• Make it as easy for them as possible. Don’t get to the front of the line and then make everyone wait while you fumble around for your pen, as if you couldn’t have done that in the hour and a half you were waiting.  This goes double if you’re planning on discreetly ambushing someone right after a panel (works best at small or medium-sized panels): approach your target with your book already flipped open to the right page and your Sharpie already uncapped.
  • You are not entitled to an autograph. Most autographers won’t sign, say, bootlegged merchandise, and it’s quite rude to ask them to.  And, while you may secretly be planning to sell the item in question on eBay, it’s extremely rude to announce that to your autographer, as if you expect them to be pleased with your plan to enrich yourself by trading off their hard work. Be nice. Say thanks. Famous people are people, not Celebritron-2000 Autograph-Dispensing Units.

Handy tips for men (or, How To Not Be One Of THOSE Guys)

 

  • Women are there for their own reasons, not yours. They were not placed there by a benevolent deity so the straight guy geeks would have something to look at. They were not lured to the con by the ConCom so the straight guy geeks could fish from a stocked pond. They are under no obligation to date you, or to conform to your idea of hotness.
  • Do not assume she’s being dragged along under duress. See Goddess of All’s post on what this feels like.
  • Do not assume that she’s new to geekdom.  Maybe she is, but then again maybe she’s been at it longer than you.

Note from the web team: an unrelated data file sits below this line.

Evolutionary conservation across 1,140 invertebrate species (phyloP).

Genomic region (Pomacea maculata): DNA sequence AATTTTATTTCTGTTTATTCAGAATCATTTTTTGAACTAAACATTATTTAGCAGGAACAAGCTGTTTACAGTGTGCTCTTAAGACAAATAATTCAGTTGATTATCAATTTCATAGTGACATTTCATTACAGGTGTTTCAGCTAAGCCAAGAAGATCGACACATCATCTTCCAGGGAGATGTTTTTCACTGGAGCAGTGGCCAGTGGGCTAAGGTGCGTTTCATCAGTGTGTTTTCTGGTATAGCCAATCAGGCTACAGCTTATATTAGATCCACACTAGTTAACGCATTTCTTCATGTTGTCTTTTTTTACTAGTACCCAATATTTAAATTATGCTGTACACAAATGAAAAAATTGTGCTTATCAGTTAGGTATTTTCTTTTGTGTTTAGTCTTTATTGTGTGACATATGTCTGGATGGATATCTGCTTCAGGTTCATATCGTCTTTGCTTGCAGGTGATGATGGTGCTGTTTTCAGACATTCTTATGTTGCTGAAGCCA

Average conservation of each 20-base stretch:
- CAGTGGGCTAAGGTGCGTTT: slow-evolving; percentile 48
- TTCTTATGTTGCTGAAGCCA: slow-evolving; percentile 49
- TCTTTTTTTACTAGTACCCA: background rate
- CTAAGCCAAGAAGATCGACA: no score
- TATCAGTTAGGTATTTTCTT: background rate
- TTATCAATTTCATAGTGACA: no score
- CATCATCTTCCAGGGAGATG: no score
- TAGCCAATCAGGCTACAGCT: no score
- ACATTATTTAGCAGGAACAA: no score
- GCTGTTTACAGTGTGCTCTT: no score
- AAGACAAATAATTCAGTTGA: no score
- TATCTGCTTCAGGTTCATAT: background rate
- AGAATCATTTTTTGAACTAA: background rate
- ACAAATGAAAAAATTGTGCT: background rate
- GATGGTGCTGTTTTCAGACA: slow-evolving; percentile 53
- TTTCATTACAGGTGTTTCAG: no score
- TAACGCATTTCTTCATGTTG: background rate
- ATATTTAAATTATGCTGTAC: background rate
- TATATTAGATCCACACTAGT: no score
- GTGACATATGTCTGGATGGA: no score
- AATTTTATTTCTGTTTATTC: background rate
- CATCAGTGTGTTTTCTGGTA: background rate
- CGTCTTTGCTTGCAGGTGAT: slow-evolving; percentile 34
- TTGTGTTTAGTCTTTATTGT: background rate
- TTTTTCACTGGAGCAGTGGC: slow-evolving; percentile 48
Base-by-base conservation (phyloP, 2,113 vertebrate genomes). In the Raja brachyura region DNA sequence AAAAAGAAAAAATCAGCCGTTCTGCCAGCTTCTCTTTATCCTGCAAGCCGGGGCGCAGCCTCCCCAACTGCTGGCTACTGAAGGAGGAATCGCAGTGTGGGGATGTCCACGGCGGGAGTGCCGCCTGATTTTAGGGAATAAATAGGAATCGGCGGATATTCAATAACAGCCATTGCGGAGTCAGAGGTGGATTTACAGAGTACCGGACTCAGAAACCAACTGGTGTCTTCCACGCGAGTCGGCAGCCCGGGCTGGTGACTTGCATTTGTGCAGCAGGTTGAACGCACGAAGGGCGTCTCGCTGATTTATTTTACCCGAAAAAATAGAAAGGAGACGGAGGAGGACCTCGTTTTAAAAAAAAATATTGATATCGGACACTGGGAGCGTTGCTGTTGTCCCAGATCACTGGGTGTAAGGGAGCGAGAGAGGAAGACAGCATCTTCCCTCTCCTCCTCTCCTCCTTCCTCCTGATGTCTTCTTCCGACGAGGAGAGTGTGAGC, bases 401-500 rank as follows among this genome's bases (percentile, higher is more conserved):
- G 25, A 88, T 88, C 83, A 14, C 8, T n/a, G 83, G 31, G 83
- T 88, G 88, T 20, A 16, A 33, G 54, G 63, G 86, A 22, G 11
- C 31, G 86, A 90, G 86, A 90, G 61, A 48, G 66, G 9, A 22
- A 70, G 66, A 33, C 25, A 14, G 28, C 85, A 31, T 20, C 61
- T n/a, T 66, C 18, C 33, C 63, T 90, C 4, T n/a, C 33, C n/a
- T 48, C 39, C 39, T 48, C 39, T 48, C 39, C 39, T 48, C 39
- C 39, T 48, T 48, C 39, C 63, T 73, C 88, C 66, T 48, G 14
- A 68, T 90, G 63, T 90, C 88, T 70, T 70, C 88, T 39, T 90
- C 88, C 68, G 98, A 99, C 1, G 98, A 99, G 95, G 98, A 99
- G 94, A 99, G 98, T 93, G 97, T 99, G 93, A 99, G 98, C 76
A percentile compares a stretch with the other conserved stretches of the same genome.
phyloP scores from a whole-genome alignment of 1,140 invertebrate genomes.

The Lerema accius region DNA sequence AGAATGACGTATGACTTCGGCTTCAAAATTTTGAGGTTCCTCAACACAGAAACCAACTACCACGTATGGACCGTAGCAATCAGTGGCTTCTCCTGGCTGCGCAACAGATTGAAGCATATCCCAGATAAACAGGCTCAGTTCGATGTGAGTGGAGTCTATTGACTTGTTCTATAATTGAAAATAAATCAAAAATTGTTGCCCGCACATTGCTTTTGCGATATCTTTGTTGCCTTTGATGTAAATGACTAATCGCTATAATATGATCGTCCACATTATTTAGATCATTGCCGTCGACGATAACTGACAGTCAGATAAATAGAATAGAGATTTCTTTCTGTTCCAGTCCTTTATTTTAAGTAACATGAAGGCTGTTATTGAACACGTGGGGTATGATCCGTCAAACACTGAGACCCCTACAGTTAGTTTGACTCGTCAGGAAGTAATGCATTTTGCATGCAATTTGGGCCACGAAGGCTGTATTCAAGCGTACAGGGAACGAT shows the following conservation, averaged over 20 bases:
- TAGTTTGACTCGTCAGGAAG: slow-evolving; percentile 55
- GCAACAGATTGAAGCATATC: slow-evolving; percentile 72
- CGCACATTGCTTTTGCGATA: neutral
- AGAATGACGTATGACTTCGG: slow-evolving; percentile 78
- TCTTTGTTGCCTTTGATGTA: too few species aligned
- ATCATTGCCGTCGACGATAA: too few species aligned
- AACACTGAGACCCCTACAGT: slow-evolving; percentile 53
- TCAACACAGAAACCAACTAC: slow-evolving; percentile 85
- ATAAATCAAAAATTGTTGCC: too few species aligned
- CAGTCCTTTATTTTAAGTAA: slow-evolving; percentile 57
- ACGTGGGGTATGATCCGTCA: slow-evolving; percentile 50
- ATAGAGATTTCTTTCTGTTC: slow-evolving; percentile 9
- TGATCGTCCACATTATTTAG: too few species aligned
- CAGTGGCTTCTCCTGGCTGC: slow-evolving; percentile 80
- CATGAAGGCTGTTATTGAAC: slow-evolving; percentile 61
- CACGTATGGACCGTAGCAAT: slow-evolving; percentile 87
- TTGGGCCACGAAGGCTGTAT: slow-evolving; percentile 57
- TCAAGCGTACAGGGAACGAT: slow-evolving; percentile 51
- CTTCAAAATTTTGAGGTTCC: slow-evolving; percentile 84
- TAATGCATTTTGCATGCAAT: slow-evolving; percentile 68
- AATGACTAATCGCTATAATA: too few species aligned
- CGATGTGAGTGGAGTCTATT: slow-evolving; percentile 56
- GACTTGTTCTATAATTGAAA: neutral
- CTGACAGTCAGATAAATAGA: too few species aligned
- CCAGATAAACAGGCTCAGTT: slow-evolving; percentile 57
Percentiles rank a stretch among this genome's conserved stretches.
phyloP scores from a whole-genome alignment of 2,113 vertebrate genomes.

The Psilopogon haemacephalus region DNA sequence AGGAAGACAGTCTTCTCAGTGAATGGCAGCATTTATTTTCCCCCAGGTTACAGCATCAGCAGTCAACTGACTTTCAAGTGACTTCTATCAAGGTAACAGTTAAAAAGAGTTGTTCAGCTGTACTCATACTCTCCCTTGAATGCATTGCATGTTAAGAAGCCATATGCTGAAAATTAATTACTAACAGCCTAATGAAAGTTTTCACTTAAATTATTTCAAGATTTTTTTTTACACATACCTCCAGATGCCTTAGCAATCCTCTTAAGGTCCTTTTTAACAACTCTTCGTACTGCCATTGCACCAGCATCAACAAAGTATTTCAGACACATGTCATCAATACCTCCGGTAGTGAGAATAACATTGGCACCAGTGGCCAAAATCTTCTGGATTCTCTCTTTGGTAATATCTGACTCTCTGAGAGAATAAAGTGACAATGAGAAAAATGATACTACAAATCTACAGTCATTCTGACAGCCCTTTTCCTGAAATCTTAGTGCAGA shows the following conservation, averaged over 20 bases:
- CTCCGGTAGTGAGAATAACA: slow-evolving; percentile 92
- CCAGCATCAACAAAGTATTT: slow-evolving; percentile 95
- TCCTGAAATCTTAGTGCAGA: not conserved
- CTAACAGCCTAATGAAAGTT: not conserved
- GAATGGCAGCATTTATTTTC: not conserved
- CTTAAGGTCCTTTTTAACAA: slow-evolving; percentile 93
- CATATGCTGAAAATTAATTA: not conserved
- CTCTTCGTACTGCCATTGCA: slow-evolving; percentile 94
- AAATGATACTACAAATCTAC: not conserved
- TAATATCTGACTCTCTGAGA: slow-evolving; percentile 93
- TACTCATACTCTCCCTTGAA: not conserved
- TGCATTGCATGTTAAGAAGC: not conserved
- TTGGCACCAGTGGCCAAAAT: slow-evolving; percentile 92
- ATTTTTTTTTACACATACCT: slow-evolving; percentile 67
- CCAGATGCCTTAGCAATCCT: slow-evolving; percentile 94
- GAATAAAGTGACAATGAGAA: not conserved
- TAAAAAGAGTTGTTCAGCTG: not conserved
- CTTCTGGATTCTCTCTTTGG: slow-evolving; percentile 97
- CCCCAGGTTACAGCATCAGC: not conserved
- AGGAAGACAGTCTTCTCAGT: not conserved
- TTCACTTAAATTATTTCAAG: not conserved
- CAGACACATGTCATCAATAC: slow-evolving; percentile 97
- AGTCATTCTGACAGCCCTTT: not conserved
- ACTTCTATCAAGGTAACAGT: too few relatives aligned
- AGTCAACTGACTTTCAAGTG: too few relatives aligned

• Women do not have hive mind.  One woman may be carrying a “Free hugs” sign and be perfectly happy to be glomped by random congoers, while another may be emitting “back off” vibes so hard that it amounts to a sort of force field.  The message here isn’t that women are fickle and inconstant, it’s that different women have different boundaries.
  • Respect womens’ boundaries. Don’t take it personally. Sadly, many women who regularly attend cons have had to deal with creeps. You may, in all innocence, accidentally set off a woman’s creepdar.  If she asks you to stop taking her picture, stop. Don’t lecture her on expectations of privacy in public spaces or why women need to lighten up or whatever. Maybe she’s just having a bad day. It’s not about you.
  • Refrain from classifying other attendees as trufen or poseurs. Or, more broadly, stop policing other people’s geek cred. Here I am thinking specifically of Twilight fans, the pariahs of Comic-Con. You don’t have to like Twilight to realize that the Twihards aren’t interlopers in your convention; it’s their convention too. Besides–remember when you were an awkward teenager who’d discovered something you thought was wonderful but that everyone else viewed with contempt? 
  • Do not assume that she’s only interested in paranormal romance / Twilight / manga / kawaii / other stereotypically girly things. She’s a geek, just like you. If she’s methodically trawling the bins for back issues of The Punisher, it’s not necessarily for her boyfriend.
  • Do call out other guys on sexist behavior. Guys, do you really truly want to help out female geeks everywhere? Here’s something you can do that will help a lot: point out when other guys are being dickwads.